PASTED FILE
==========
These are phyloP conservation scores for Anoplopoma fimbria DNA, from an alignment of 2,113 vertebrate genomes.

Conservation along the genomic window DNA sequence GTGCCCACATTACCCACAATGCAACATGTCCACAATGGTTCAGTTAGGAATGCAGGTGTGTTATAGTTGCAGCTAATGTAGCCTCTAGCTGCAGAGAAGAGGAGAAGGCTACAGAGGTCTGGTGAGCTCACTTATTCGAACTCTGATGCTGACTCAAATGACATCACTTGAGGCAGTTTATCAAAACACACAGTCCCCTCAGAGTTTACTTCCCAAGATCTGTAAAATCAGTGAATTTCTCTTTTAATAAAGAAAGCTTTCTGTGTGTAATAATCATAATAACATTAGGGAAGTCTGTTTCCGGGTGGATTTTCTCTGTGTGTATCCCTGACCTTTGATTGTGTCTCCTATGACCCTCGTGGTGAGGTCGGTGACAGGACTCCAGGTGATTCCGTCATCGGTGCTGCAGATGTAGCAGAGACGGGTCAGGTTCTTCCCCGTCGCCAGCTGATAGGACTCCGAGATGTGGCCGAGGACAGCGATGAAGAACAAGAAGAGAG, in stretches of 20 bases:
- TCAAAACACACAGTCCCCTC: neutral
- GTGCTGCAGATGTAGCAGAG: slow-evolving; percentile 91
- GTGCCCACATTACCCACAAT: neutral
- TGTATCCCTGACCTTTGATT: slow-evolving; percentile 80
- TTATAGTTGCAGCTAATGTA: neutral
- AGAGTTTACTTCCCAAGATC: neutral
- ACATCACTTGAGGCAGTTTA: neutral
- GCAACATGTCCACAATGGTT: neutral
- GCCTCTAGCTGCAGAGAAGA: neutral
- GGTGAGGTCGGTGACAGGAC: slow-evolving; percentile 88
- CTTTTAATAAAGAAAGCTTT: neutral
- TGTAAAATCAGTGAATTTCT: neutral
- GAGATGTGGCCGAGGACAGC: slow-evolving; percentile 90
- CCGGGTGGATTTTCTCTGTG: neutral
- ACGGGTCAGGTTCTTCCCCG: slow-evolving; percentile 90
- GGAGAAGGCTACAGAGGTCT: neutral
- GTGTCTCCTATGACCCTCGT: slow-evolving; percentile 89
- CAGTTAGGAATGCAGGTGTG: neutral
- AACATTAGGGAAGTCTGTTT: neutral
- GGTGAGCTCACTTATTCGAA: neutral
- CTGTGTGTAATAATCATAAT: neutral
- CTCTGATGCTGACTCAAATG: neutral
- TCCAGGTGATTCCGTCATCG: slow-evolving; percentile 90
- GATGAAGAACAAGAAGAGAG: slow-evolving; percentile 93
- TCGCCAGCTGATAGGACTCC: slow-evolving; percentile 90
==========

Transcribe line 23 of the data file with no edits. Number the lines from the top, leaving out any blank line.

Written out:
- CTGTGTGTAATAATCATAAT: neutral